Thai Mango

I was surprised to see some Thai script in Muslim Street. They were selling mango juice and Kaijin (new Chinese mate) was shocked to learn I could read it. The shop is called 'Under the mountain' for some reason. And written on the plastic cups was 'I'm very busy'. Weird.


Some things are a bargain here. This 600ml beer is 1.90¥ (9฿ or $0.25 or £0.20). It's even cheaper than a 500ml bottle of water (2¥). Incredible. Riding on the brand spanking new subway system is 1.80¥ and the A/C bus 1¥ - regardless of distance. I haven't seen a taxi go over 20¥ (£2) for a half hour ride.

However, some things are pricy. Tuna is 20¥ a small can and a small jar of coffee is 45¥ (both more than double Thailand). Food costs slightly more than Thailand but the servings are way bigger so it probably evens out. You definitely don't need two plates of scran here. Moreover, the doubling of salary (with free apartment - did I mention that yet?) more than offset these trivial differences in price.


Is a computer thing you need in China to access facebook or anything from google. I can live without facebook but no google means no youtube, no gmail and no blog in my case. I'm currently using Kaijin's until I get my own set up.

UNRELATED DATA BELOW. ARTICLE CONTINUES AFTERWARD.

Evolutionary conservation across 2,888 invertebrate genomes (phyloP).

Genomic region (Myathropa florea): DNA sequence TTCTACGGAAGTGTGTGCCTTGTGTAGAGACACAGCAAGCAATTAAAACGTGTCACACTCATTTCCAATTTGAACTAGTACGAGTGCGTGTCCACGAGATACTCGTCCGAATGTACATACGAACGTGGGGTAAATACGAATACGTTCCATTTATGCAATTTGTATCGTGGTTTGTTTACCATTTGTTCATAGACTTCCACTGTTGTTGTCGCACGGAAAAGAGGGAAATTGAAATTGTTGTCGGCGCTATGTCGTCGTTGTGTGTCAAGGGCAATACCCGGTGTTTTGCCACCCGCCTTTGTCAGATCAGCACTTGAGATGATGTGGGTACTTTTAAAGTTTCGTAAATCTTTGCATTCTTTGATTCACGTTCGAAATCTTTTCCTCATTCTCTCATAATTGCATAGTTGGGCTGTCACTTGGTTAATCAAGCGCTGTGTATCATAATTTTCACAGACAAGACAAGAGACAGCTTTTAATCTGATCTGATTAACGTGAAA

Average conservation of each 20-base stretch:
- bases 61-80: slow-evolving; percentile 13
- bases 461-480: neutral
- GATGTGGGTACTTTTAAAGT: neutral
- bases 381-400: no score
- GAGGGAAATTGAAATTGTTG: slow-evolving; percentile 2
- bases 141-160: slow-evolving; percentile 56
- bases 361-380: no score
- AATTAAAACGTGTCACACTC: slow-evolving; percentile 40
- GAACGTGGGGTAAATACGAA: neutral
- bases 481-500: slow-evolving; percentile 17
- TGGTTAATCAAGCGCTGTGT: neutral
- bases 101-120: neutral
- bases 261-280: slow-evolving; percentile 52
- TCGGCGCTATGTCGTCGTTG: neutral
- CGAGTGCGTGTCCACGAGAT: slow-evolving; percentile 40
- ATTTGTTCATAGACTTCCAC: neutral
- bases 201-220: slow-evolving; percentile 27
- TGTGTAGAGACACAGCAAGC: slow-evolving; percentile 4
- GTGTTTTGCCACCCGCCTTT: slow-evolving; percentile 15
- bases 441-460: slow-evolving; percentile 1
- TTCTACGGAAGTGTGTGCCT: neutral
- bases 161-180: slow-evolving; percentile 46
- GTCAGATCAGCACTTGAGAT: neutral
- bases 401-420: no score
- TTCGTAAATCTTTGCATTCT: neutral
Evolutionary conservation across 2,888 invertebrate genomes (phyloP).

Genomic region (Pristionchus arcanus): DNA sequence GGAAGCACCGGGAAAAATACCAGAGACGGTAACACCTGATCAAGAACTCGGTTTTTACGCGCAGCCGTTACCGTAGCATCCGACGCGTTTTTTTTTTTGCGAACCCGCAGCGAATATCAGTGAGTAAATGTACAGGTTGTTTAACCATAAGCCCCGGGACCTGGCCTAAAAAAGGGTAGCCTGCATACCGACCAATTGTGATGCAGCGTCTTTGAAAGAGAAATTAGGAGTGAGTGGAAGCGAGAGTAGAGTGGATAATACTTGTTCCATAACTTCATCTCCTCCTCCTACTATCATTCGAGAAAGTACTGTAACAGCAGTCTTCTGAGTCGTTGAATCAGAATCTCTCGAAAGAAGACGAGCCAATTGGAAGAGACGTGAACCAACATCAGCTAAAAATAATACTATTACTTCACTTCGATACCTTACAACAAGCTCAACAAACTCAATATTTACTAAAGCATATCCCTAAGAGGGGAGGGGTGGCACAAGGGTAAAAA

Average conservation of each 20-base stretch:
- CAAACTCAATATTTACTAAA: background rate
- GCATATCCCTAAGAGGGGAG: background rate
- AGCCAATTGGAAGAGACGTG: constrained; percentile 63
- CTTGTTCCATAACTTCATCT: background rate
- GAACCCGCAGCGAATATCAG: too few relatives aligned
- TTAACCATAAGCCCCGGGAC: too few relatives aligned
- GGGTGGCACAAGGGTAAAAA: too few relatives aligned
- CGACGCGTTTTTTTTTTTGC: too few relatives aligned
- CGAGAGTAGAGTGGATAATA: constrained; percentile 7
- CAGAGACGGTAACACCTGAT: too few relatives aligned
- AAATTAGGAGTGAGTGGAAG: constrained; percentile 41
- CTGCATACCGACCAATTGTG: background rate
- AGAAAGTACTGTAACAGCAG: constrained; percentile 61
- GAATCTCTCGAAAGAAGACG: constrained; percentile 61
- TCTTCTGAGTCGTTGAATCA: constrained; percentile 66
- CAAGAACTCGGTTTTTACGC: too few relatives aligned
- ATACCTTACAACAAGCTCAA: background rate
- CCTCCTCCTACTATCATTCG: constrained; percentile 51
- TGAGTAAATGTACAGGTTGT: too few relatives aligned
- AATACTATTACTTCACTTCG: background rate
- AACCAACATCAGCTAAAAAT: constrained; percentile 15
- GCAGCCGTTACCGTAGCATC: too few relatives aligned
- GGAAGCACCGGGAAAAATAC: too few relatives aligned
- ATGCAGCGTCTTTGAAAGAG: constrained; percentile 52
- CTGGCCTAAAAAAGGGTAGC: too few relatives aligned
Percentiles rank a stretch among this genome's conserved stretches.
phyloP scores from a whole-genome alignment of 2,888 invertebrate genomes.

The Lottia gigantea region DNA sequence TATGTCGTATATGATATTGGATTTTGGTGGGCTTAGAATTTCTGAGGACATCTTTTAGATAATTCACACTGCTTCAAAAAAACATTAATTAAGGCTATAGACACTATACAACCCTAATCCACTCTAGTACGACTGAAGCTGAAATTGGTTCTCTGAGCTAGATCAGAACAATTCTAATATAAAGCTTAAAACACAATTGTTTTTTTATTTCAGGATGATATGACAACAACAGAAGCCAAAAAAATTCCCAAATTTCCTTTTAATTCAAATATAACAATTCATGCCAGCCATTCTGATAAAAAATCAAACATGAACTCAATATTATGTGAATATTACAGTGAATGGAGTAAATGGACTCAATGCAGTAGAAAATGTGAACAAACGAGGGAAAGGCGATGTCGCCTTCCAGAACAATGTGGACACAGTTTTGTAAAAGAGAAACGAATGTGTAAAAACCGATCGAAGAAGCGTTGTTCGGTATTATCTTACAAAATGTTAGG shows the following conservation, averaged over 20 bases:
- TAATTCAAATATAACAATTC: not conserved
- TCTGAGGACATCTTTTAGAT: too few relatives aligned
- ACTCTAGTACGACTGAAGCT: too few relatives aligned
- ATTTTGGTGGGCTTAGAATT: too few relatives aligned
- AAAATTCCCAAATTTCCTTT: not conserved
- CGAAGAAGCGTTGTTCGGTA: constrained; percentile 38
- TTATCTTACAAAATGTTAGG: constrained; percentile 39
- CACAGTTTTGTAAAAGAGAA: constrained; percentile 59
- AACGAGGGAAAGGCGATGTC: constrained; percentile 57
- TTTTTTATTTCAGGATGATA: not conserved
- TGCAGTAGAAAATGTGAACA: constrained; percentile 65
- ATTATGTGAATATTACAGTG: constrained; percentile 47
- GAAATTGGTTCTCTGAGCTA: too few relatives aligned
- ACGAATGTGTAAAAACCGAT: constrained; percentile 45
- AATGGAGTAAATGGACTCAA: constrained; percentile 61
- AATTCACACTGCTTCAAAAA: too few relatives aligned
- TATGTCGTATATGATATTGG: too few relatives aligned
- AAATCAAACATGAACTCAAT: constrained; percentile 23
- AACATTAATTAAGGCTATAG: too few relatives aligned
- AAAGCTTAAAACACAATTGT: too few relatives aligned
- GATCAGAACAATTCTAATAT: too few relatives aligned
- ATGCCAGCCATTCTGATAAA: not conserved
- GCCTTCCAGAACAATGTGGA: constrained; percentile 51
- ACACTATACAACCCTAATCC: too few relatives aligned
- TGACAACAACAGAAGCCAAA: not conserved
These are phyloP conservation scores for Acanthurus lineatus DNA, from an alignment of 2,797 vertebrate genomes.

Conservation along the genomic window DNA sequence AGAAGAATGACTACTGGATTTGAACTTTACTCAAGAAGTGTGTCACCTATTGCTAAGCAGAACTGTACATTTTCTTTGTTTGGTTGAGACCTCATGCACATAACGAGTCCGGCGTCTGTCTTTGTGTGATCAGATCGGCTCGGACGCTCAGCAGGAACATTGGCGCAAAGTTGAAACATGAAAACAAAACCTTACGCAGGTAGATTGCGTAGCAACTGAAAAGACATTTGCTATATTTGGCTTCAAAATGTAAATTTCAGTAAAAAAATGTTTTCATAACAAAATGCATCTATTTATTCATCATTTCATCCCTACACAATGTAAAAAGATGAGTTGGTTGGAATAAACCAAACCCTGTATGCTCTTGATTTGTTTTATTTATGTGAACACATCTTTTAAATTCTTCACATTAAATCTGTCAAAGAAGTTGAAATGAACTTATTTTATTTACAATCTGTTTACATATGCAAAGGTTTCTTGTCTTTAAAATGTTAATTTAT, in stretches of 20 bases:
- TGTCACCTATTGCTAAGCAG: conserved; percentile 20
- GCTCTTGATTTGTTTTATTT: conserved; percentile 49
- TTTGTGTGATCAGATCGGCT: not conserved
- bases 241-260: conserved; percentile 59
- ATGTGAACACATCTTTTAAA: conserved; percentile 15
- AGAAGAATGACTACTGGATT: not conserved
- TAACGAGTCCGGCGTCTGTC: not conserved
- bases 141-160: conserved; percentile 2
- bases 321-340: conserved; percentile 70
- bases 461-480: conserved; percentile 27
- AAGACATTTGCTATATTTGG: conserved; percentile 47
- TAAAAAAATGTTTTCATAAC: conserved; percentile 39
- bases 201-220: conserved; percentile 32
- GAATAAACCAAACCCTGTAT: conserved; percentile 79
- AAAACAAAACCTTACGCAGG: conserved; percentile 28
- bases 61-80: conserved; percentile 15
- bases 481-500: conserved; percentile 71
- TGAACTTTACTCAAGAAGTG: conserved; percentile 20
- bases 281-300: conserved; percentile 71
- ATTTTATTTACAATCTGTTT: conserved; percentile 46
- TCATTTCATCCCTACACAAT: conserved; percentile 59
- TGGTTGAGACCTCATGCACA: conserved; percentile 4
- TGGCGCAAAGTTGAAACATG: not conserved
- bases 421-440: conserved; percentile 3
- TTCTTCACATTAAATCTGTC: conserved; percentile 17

I was last in China in 2006 and I don't recall any issues with pollution. It's a big deal now with attention from the global media. However, it's been fine since I've been here. Xi'an was 60 while Bangkok was 180 ( when I last checked. I know it'll get worse as the kids told me it was a nightmare in Dec/Jan. I've been lucky so far.

The weather's been great. Fresh and crisp. A refreshing change from the stifling tropics. I ran 5km around the school track with zero sweat. That same endeavour in Thailand leaves one drenched. Glad I kept the clothes I bought in Nepal.